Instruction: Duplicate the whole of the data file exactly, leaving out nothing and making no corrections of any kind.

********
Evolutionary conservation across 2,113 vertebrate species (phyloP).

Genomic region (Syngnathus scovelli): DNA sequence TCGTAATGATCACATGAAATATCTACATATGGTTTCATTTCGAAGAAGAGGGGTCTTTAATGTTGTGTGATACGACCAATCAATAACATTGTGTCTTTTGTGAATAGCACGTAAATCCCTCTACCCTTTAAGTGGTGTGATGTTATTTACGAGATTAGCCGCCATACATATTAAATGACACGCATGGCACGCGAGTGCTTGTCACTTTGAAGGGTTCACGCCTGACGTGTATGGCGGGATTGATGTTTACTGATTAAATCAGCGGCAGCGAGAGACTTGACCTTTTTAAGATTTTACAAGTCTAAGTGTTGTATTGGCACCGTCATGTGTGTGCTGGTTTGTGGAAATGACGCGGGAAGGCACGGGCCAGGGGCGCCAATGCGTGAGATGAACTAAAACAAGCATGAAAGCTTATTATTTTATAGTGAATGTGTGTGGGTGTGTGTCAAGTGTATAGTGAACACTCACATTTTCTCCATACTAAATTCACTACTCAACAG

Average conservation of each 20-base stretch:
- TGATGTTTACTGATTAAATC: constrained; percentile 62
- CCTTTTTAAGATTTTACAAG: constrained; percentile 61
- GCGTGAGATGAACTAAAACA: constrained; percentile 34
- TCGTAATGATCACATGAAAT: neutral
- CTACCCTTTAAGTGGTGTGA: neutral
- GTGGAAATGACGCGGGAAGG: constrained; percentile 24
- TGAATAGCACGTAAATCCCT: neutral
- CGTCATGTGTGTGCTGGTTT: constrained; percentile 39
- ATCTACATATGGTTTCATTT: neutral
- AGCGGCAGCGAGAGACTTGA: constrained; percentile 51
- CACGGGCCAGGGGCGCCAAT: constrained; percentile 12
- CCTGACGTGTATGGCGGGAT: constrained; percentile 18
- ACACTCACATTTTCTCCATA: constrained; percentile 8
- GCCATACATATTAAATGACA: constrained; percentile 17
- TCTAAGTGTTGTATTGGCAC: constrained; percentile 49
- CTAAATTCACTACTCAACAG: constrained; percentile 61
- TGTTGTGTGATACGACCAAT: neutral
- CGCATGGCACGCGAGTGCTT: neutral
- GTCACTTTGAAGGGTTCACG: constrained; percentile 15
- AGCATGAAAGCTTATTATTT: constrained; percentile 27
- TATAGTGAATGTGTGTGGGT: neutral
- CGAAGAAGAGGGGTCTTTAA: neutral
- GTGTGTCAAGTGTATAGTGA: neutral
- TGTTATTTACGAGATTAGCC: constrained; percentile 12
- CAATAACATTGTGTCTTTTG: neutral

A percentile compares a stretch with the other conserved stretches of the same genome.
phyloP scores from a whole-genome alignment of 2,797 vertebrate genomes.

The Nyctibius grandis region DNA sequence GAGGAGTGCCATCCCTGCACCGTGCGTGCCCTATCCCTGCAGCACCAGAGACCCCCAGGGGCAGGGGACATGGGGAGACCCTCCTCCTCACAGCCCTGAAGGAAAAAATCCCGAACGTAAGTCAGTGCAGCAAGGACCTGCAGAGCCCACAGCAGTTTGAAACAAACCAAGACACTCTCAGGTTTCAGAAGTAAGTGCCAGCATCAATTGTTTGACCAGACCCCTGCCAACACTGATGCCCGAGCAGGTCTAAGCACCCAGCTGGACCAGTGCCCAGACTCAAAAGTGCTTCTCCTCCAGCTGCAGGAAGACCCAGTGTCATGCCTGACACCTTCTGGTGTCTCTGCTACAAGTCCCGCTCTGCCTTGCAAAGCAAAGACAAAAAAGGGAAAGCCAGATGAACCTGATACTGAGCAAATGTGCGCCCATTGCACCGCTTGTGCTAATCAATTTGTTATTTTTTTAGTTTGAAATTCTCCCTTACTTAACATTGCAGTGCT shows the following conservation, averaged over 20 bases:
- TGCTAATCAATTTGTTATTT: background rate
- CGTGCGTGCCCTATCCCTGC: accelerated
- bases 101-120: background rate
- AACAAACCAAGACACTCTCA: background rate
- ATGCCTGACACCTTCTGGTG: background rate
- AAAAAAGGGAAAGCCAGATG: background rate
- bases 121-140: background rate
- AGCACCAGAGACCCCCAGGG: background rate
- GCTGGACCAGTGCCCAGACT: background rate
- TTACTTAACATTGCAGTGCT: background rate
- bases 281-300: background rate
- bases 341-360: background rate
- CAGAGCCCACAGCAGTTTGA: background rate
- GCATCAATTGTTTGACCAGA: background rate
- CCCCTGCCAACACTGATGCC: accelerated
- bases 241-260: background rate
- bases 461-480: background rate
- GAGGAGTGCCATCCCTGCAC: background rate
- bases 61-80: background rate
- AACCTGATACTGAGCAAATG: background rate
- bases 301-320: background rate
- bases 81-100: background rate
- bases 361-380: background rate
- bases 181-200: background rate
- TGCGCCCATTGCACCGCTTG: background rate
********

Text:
Evolutionary conservation across 2,113 vertebrate species (phyloP).

Genomic region (Syngnathus scovelli): DNA sequence TCGTAATGATCACATGAAATATCTACATATGGTTTCATTTCGAAGAAGAGGGGTCTTTAATGTTGTGTGATACGACCAATCAATAACATTGTGTCTTTTGTGAATAGCACGTAAATCCCTCTACCCTTTAAGTGGTGTGATGTTATTTACGAGATTAGCCGCCATACATATTAAATGACACGCATGGCACGCGAGTGCTTGTCACTTTGAAGGGTTCACGCCTGACGTGTATGGCGGGATTGATGTTTACTGATTAAATCAGCGGCAGCGAGAGACTTGACCTTTTTAAGATTTTACAAGTCTAAGTGTTGTATTGGCACCGTCATGTGTGTGCTGGTTTGTGGAAATGACGCGGGAAGGCACGGGCCAGGGGCGCCAATGCGTGAGATGAACTAAAACAAGCATGAAAGCTTATTATTTTATAGTGAATGTGTGTGGGTGTGTGTCAAGTGTATAGTGAACACTCACATTTTCTCCATACTAAATTCACTACTCAACAG

Average conservation of each 20-base stretch:
- TGATGTTTACTGATTAAATC: constrained; percentile 62
- CCTTTTTAAGATTTTACAAG: constrained; percentile 61
- GCGTGAGATGAACTAAAACA: constrained; percentile 34
- TCGTAATGATCACATGAAAT: neutral
- CTACCCTTTAAGTGGTGTGA: neutral
- GTGGAAATGACGCGGGAAGG: constrained; percentile 24
- TGAATAGCACGTAAATCCCT: neutral
- CGTCATGTGTGTGCTGGTTT: constrained; percentile 39
- ATCTACATATGGTTTCATTT: neutral
- AGCGGCAGCGAGAGACTTGA: constrained; percentile 51
- CACGGGCCAGGGGCGCCAAT: constrained; percentile 12
- CCTGACGTGTATGGCGGGAT: constrained; percentile 18
- ACACTCACATTTTCTCCATA: constrained; percentile 8
- GCCATACATATTAAATGACA: constrained; percentile 17
- TCTAAGTGTTGTATTGGCAC: constrained; percentile 49
- CTAAATTCACTACTCAACAG: constrained; percentile 61
- TGTTGTGTGATACGACCAAT: neutral
- CGCATGGCACGCGAGTGCTT: neutral
- GTCACTTTGAAGGGTTCACG: constrained; percentile 15
- AGCATGAAAGCTTATTATTT: constrained; percentile 27
- TATAGTGAATGTGTGTGGGT: neutral
- CGAAGAAGAGGGGTCTTTAA: neutral
- GTGTGTCAAGTGTATAGTGA: neutral
- TGTTATTTACGAGATTAGCC: constrained; percentile 12
- CAATAACATTGTGTCTTTTG: neutral

A percentile compares a stretch with the other conserved stretches of the same genome.
phyloP scores from a whole-genome alignment of 2,797 vertebrate genomes.

The Nyctibius grandis region DNA sequence GAGGAGTGCCATCCCTGCACCGTGCGTGCCCTATCCCTGCAGCACCAGAGACCCCCAGGGGCAGGGGACATGGGGAGACCCTCCTCCTCACAGCCCTGAAGGAAAAAATCCCGAACGTAAGTCAGTGCAGCAAGGACCTGCAGAGCCCACAGCAGTTTGAAACAAACCAAGACACTCTCAGGTTTCAGAAGTAAGTGCCAGCATCAATTGTTTGACCAGACCCCTGCCAACACTGATGCCCGAGCAGGTCTAAGCACCCAGCTGGACCAGTGCCCAGACTCAAAAGTGCTTCTCCTCCAGCTGCAGGAAGACCCAGTGTCATGCCTGACACCTTCTGGTGTCTCTGCTACAAGTCCCGCTCTGCCTTGCAAAGCAAAGACAAAAAAGGGAAAGCCAGATGAACCTGATACTGAGCAAATGTGCGCCCATTGCACCGCTTGTGCTAATCAATTTGTTATTTTTTTAGTTTGAAATTCTCCCTTACTTAACATTGCAGTGCT shows the following conservation, averaged over 20 bases:
- TGCTAATCAATTTGTTATTT: background rate
- CGTGCGTGCCCTATCCCTGC: accelerated
- bases 101-120: background rate
- AACAAACCAAGACACTCTCA: background rate
- ATGCCTGACACCTTCTGGTG: background rate
- AAAAAAGGGAAAGCCAGATG: background rate
- bases 121-140: background rate
- AGCACCAGAGACCCCCAGGG: background rate
- GCTGGACCAGTGCCCAGACT: background rate
- TTACTTAACATTGCAGTGCT: background rate
- bases 281-300: background rate
- bases 341-360: background rate
- CAGAGCCCACAGCAGTTTGA: background rate
- GCATCAATTGTTTGACCAGA: background rate
- CCCCTGCCAACACTGATGCC: accelerated
- bases 241-260: background rate
- bases 461-480: background rate
- GAGGAGTGCCATCCCTGCAC: background rate
- bases 61-80: background rate
- AACCTGATACTGAGCAAATG: background rate
- bases 301-320: background rate
- bases 81-100: background rate
- bases 361-380: background rate
- bases 181-200: background rate
- TGCGCCCATTGCACCGCTTG: background rate